Guest Posts

What “Write What You Know” Means to Me: A Guest Post by Author Nikki Barthelmess

February 25, 2019

I’m so excited about today’s post, which is by author Nikki Barthelmess! You do not want to miss her debut novel, The Quiet You Carry, which releases next week! Now on to what “write what you know” means to Nikki + some writing tips.


When I tell people that the main character in my debut novel goes into foster care, often the first question I get is, “Is the book based on your life?” and my answer is always “No, no, no!” (As a novelist, I’m a fiction writer, after all.) After some deep breathing, I explain that though this story isn’t based on my life or the life of anyone I know, my novel is partially inspired by circumstances I’ve experienced or have seen in the lives of others. My time in foster care did influence some of the choices I made in the narrative, but the plot to The Quiet You Carry wasn’t taken from my life.

My objections aside, though, I understand why people might think my main character Victoria is based on me. In a sense, everything I write comes from inside me. These characters, in one way or another, bring to life my deepest fears, greatest desires, and other strong emotions I’ve felt. My main character Victoria isn’t me, I often tell people, but her emo­tions are real.

We writers often hear the adage “Write what you know.” To me, writing what you know means taking the things that matter most to you, and that you have some experience with, and shaping them into a story. Experience can come from research, sure. But it’s important to ask yourself, at least in my opinion, why you should tell the story you’re writing. Writing from a place of emotional truth makes your writing authentic, better (in my opinion), and less likely (though not fail-proof) to hurt marginalized groups due to poor representation. If you’re writing about what you are passionate about, then it only makes sense that you have a personal connection to it, even in a small way.

With that in mind, if you want to use real life to inspire your writing, here are a few tips:

  • If you’re writing for young adults, as I do, ask yourself what kind of book you needed the most when you were a teenager. Were there books on the shelf that spoke to that desire? Are there now? What could you add to what’s already out there?
  • What kinds of stories do you find yourself drawn to now? Ask yourself why. What is it about these narratives that speak to you?
  • Make a list of some of the most meaningful events in your life, the good and the bad. Look at them analytically. Do any themes arise that you might consider writing about?
  • What do you really “know” about? Are you an expert or proficient in any topic? How could you use that in a story?

Those are just a few ideas to help you get started using real life to inspire your writing. As you work on your stories, inevitably they will end up taking on a life of their own and changing from what you started with. Which is great fun, if you ask me.

So now I’ve told you what writing what you know means to me, but I’m willing to bet it’s not the same for everyone. What does “Write what you know” mean to you?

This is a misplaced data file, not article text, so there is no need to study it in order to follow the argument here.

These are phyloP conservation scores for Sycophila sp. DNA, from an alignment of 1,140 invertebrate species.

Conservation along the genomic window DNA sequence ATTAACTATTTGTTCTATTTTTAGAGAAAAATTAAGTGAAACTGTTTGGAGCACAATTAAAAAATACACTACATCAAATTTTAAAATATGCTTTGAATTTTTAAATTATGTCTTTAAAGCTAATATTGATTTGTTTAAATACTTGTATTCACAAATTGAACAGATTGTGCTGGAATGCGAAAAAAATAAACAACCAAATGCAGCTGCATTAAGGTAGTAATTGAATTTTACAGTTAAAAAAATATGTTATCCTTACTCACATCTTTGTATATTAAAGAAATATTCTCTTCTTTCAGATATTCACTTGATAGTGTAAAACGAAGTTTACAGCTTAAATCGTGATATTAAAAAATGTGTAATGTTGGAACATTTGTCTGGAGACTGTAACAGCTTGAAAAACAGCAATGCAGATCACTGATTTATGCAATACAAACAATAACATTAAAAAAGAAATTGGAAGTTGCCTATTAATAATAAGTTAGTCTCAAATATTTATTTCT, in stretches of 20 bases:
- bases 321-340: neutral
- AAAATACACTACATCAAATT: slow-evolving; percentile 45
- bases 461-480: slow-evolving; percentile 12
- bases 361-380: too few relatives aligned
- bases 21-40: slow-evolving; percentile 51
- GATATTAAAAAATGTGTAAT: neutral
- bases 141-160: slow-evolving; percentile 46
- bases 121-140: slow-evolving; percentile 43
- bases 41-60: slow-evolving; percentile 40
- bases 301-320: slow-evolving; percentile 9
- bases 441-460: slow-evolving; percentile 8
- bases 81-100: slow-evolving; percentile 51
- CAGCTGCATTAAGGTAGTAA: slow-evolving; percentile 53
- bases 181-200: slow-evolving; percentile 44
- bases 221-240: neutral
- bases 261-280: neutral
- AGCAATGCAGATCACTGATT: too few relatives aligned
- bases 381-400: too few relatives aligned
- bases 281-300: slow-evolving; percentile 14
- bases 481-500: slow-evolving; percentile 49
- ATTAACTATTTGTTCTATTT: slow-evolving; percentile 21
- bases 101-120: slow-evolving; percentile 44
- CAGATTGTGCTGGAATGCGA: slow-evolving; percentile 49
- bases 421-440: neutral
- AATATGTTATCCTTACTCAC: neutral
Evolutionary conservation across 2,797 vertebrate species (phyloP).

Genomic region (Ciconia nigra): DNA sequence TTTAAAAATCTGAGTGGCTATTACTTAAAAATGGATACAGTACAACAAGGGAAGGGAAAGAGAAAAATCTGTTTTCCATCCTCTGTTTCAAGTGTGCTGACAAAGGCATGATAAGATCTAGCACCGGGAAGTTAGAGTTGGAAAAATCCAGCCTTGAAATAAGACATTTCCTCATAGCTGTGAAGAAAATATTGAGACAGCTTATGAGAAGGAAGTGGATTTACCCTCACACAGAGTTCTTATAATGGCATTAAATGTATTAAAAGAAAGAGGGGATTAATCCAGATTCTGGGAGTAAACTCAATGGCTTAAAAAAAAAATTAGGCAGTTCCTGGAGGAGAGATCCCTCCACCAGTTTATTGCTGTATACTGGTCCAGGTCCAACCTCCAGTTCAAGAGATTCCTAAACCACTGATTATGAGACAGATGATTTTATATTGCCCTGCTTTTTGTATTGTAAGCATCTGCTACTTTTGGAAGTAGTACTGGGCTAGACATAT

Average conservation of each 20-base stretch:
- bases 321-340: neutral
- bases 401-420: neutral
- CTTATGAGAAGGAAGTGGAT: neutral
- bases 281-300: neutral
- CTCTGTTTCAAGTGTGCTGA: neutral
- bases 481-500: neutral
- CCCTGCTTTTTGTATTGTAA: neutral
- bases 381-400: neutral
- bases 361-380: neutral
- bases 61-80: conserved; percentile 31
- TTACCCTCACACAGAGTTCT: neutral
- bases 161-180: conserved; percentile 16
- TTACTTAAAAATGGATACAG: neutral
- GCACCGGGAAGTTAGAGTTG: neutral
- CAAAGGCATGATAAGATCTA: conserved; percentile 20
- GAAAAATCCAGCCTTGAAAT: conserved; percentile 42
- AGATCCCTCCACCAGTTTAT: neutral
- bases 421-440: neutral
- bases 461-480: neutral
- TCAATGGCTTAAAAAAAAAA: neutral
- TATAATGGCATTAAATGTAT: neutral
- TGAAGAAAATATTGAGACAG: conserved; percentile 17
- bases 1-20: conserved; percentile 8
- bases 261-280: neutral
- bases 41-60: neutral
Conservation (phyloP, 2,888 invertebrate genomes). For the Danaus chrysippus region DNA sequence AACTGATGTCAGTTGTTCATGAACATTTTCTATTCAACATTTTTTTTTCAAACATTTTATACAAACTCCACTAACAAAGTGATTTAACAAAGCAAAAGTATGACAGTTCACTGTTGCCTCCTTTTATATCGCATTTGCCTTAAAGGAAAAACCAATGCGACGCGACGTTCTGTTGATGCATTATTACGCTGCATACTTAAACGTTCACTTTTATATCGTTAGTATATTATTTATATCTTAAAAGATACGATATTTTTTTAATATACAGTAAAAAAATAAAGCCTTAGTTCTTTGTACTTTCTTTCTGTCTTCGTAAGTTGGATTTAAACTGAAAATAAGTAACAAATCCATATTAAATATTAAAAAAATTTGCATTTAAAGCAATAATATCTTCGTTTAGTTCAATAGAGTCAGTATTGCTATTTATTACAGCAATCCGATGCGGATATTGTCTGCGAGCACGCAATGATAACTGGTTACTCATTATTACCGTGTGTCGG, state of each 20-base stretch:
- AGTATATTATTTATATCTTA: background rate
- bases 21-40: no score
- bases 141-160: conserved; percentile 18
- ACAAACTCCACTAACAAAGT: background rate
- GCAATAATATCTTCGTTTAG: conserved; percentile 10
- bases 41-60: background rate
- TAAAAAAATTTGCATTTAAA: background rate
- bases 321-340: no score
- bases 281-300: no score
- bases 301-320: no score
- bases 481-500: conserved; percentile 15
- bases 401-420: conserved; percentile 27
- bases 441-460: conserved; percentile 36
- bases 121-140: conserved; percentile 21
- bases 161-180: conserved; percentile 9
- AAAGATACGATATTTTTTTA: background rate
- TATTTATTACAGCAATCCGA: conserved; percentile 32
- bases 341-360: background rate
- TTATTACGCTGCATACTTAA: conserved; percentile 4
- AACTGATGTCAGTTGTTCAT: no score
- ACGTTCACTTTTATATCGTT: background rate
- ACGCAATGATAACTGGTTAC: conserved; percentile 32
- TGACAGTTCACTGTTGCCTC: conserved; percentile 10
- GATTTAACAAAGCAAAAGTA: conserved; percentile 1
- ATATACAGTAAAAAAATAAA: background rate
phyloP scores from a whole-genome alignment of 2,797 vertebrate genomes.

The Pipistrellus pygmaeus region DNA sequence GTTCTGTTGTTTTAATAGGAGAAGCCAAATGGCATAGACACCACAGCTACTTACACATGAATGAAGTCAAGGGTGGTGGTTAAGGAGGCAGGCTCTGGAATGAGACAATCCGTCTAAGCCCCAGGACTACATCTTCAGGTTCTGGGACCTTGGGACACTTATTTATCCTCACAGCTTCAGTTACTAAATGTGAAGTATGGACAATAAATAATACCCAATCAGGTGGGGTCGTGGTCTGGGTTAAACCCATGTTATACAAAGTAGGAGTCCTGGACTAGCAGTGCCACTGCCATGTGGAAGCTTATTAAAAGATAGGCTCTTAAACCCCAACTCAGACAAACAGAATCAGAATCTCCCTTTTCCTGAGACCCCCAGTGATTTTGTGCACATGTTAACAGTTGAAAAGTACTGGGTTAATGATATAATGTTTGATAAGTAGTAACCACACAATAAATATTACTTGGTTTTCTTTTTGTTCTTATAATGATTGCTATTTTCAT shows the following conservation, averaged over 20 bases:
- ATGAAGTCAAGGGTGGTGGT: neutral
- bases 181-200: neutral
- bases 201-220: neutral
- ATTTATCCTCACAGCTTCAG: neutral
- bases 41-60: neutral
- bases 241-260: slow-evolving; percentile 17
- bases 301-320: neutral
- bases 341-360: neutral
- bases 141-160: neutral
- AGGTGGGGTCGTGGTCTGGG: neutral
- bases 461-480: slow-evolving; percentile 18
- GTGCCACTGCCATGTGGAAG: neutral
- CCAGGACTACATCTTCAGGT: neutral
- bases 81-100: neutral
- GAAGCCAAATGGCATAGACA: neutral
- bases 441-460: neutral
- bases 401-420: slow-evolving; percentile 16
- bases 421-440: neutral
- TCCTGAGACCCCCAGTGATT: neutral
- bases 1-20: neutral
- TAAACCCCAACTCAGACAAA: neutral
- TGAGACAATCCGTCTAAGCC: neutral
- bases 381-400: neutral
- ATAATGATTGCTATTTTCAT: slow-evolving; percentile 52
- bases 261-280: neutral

About the Book


22718738
Release Date: March 5, 2019
Find it: Goodreads, Amazon, Barnes & Noble

Victoria Parker knew her dad’s behavior toward her was a little unusual, but she convinced herself everything was fine—until she found herself locked out of the house at 3:00 a.m., surrounded by flashing police lights.

Now, dumped into a crowded, chaotic foster home, Victoria has to tiptoe around her domineering foster mother, get through senior year at a new school, and somehow salvage her college dreams . . . all while keeping her past hidden.

But some secrets won’t stay buried—especially when unwanted memories make Victoria freeze up at random moments and nightmares disrupt her sleep. Even worse, she can’t stop worrying about her stepsister Sarah, left behind with her father. All she wants is to move forward, but how do you focus on the future when the past won’t leave you alone?

 

About Nikki

Nikki Barthelmess is a journalist published everywhere from lifestyle blogs to survivalist magazines. She entered foster care in Nevada at twelve and spent the next six years living in six different towns. During this time, Nikki found solace in books, her journal, and the teachers who encouraged her as a writer. A graduate of the University of Nevada, Reno, Nikki lives in Los Angeles with her husband and her pride-and-joy corgi pup. The Quiet You Carry is her debut novel.

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4 Comments

  • Reply John Smith March 3, 2019 at 4:27 AM

    The book sounds like quite a fraught family thriller!

  • Reply Danielle Hammelef March 3, 2019 at 8:52 AM

    I enjoyed this post, especially when the author said the best writing happens when authors are emotionally connected with their subject/story and that this makes their writing authentic.

  • Reply Mari @ Musings of a (Book) Girl March 3, 2019 at 7:42 PM

    The Quiet You Carry is on my TBR for sure and I’m anxiously awaiting it’s release on Tuesday, especially after reading Nikki’s guest post. Her advice of asking yourself what kind of book you needed the most when you were a teenager is amazing! I’ve had a book idea and characters harassing me for the past few months, but haven’t known where to start. That one piece of advice may have just been the jumping off point I needed!

  • Reply Melanie B March 12, 2019 at 3:50 PM

    Great guest post, thanks for sharing!

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